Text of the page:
"I believe the keys in understanding this passage are, on the one hand, to NOT treat it as simply a story of how Nathaniel met Jesus; nor, on the other hand, to get all mystical and obscure. John wants us to SEE Jesus, to COME to him, and thereby to receive LIFE in its abundance."
Holy Textures, Understanding the Bible in its own time and in ours, John 1:43-51, David Ewart, 2012.
From Prayers for Sunday and Seasons, Year B, Peter J. Scagnelli, LTP, 1992.
Some Thoughts on John 1:43-51
This week we shift across to one of our Johanine readings for the year. The passages in John's Gospel, according to most scholars, follow a carefully crafted narrative that steers people away from the proclamation of John the Baptist and towards the revelation of Jesus.
The passage also refers to the calling of the two disciples. In reading the whole account you can see that they bear witness to Jesus as the Messiah - the "Son of Man." In this theme we have the notion of the promised king of Israel being presented in the holy titles being used. At the same time the competing notion that such a vision of Jesus' ministry is all too narrow.
Another theme has to do with the calling of the disciples. The image of Philip and Nathaniel who being seen by Jesus, were called by him, and then the blessings of life as they do so. Moreover, their own witness to Jesus as the "Son of Man." Seeing and proclaiming who he is and revealing to the world that this is the one to come and see.
Now what has most intrigued me about this passage comes from Raymond Brown's text on John (vol 1, 59ff). And that is the images that are being linked to this story from ancient Israel's story. Brown illustrates well, I think, that Jesus in the story is connected to the image of Jacob's ladder (shekinah), the image of the divine chariot (merkabah) of Ezekiel, Bethel itself, or the rock (the first rock God created upon which Jacob laid his head). What a wonderful set of traditions; none of which in and of themselves are completely convincing scholastically. Nevertheless, I love them!
What really resonates with me as I hold in tension the symbols floating in the text and the movement away from John the Baptist combined with the "seeing" imagery of Philip and Nathaniel is that we have quite a wonderful passage about Jesus as the center of Christian life and discipleship. Jesus is central and he is out in the world for us to see.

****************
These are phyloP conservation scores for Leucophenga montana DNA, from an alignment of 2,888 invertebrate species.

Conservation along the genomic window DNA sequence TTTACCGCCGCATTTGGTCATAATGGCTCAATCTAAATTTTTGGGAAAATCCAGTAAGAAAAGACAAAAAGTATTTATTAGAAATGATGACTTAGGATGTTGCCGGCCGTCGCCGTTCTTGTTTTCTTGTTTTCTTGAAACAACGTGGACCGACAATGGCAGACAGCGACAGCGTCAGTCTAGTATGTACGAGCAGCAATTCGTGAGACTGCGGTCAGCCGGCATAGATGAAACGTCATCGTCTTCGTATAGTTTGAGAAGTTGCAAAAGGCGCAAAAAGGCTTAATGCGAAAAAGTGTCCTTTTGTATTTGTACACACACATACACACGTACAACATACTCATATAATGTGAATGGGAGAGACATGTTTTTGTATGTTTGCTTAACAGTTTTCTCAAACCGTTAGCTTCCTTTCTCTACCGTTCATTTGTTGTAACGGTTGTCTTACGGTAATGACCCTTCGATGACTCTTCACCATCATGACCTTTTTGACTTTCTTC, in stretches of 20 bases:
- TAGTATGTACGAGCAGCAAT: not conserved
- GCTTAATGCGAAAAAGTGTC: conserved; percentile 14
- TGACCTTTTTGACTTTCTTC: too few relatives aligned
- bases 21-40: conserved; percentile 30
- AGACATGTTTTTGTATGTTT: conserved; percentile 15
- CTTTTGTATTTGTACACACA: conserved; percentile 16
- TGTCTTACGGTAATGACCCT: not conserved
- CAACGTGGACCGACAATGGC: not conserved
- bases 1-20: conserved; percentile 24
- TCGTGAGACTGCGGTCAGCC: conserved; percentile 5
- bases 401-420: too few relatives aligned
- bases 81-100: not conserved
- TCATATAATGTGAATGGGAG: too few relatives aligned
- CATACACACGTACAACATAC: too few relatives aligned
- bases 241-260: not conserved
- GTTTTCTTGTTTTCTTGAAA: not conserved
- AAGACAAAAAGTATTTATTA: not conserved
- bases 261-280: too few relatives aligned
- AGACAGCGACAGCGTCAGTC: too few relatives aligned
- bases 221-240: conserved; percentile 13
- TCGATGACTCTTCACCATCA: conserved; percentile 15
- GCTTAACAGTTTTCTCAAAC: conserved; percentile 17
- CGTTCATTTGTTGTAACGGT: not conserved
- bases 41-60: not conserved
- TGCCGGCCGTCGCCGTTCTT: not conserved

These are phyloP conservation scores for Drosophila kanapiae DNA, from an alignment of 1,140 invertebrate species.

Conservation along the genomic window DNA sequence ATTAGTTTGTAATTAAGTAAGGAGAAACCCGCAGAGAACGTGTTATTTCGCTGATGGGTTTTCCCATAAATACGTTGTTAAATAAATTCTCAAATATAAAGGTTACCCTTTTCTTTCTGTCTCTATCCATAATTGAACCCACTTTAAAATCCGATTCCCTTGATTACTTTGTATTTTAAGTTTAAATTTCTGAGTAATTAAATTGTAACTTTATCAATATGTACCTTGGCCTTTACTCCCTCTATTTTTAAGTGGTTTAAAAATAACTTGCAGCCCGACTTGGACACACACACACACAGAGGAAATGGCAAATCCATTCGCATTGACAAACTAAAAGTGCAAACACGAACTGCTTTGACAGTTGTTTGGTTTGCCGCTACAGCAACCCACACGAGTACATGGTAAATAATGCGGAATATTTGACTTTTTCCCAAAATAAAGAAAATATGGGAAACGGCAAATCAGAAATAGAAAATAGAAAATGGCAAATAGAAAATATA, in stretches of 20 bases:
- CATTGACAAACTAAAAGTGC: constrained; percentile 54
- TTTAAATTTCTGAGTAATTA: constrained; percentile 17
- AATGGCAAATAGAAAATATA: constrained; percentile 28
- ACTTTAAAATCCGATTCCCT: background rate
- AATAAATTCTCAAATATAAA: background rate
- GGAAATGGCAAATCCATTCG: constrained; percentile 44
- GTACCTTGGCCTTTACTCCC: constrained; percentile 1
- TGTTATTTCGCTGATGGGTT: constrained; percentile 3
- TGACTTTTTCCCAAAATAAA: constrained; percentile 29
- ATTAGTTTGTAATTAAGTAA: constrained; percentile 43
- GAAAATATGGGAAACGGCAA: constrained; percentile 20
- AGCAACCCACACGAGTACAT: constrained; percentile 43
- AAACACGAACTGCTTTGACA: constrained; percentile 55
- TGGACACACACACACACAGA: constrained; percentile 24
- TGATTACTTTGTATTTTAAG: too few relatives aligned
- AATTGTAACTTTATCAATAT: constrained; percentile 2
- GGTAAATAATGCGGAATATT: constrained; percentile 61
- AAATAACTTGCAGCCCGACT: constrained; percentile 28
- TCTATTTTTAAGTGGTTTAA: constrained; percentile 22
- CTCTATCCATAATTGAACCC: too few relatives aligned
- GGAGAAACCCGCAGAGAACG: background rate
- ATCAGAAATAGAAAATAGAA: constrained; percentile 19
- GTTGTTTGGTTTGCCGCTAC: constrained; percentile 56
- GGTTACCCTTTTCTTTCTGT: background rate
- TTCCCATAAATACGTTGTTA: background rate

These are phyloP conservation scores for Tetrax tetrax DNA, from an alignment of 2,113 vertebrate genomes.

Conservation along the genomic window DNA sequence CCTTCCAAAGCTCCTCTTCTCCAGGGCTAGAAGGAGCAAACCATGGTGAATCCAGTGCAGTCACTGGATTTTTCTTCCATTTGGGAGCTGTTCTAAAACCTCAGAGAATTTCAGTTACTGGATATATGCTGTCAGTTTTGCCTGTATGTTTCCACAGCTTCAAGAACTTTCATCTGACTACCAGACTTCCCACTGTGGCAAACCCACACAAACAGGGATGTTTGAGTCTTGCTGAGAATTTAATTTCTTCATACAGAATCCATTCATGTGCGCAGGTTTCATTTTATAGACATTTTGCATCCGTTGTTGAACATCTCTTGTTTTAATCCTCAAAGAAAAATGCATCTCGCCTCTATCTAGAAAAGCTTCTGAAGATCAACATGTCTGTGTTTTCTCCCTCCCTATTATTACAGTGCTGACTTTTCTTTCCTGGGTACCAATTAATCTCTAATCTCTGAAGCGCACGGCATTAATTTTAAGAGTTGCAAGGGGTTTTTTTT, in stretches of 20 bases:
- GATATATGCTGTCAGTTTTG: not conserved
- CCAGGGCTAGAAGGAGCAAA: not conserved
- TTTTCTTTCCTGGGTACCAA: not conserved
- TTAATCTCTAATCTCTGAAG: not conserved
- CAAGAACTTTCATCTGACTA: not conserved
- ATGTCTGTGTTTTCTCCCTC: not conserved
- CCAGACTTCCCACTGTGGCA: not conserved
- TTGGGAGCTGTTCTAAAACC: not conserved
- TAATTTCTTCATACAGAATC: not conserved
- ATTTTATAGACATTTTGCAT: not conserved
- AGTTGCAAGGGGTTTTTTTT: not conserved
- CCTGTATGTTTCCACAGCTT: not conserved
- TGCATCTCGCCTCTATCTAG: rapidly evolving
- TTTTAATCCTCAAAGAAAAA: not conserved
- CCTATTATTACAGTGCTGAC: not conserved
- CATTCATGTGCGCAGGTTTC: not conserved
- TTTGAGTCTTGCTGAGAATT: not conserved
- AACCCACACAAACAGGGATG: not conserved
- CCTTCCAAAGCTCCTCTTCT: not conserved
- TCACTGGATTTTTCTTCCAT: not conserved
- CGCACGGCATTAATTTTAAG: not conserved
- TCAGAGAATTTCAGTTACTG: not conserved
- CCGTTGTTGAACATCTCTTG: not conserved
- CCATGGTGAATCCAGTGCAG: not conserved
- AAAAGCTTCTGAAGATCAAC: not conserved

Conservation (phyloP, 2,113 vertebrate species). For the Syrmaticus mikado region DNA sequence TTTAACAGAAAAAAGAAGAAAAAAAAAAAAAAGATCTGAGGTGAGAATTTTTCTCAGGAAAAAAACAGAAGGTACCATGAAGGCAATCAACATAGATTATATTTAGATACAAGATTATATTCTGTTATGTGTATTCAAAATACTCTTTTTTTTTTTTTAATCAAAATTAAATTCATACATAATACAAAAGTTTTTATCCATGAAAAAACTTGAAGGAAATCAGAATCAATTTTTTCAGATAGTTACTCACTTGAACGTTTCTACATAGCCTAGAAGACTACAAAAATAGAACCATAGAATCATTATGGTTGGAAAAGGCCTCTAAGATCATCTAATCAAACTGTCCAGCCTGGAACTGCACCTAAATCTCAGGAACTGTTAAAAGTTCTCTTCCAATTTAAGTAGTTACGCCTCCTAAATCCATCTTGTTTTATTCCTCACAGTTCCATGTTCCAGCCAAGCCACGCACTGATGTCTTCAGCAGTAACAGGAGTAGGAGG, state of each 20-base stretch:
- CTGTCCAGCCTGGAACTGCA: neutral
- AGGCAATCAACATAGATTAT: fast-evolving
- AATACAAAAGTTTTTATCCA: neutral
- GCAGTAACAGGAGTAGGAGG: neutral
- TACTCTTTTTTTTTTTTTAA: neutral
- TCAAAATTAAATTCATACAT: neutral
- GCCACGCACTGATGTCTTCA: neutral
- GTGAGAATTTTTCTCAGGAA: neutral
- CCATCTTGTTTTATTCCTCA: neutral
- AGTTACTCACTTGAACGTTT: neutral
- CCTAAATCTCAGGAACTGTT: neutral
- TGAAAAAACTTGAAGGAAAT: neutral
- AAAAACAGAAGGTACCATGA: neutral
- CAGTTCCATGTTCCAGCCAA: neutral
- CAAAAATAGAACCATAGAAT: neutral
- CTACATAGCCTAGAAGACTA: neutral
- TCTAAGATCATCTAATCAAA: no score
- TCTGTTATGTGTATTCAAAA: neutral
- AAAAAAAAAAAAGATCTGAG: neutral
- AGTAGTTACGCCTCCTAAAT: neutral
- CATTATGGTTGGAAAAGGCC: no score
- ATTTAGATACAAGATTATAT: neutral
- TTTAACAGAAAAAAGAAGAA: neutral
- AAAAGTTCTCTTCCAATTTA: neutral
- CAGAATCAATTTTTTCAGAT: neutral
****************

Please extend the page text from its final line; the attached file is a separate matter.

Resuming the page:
What I thought is that we preachers spend a lot of time telling folks we don't see Jesus. Think about that for a moment. We tell them we don't see Jesus in their actions, in their spending, in their lives. We don't see Jesus in the church. We don't see Jesus in the world. We don't see Jesus here and we don't see Jesus there. Think about the last 10 sermons you gave and I wonder how many of them spent time telling people how we don't see Jesus.
In fact I wonder if the amount of preaching about not seeing Jesus in people's lives has to do with the numbers of people who don't want to listen to us preach about not seeing Jesus and so don't come to church.
What if this Sunday we actually told our Episcopalians and those who might be visiting with us that we see Jesus? We see Jesus in them. We see Jesus in their lives and in their stories. We see Jesus out in the world. What if we made a concerted effort this Sunday to not give "Bad News" and we tried to avoid telling people how we don't see Jesus? What if this Sunday we gave them "Good News?"
What if this Sunday we preachers were solidly about seeing Jesus Christ out in the world? If we like Philip and Nathaniel were able to tell our neighbors, brothers, sisters, and fellow church goers that we see Jesus and we want them to see Jesus too?
It would be news if we and our church goers left our churches and went looking for Jesus out in the world and found him in places, images, and things like rocks and said, "Look here is God out in the world. Here is how God connects us. We call this connection to the most high God - Jesus." Generous and holy naming would become our work out in the world and people would hear from us a new story; perhaps a story they have been longing to hear.
Our work as evangelists is not sitting around waiting for people to come into our churches and ask us to show them Jesus; then in some theological discourse of via negativa telling them where we don't see Jesus. Or even worse, preaching to them about how they aren't doing it right and how we don't see Jesus at all in their lives and in the world.
Our work is to go out and generously listen, generously name Jesus in the lives of others, and generously invite people to come and see the good news as proclaimed in our Episcopal Church.
I wonder if we might together, as preachers and parishioners, promise that for the next month we are going to take on as our Epiphany discipline the work of seeing and announcing Jesus to those around us; and that we would do that with positive and affirming statements.
A Little Bit for Everyone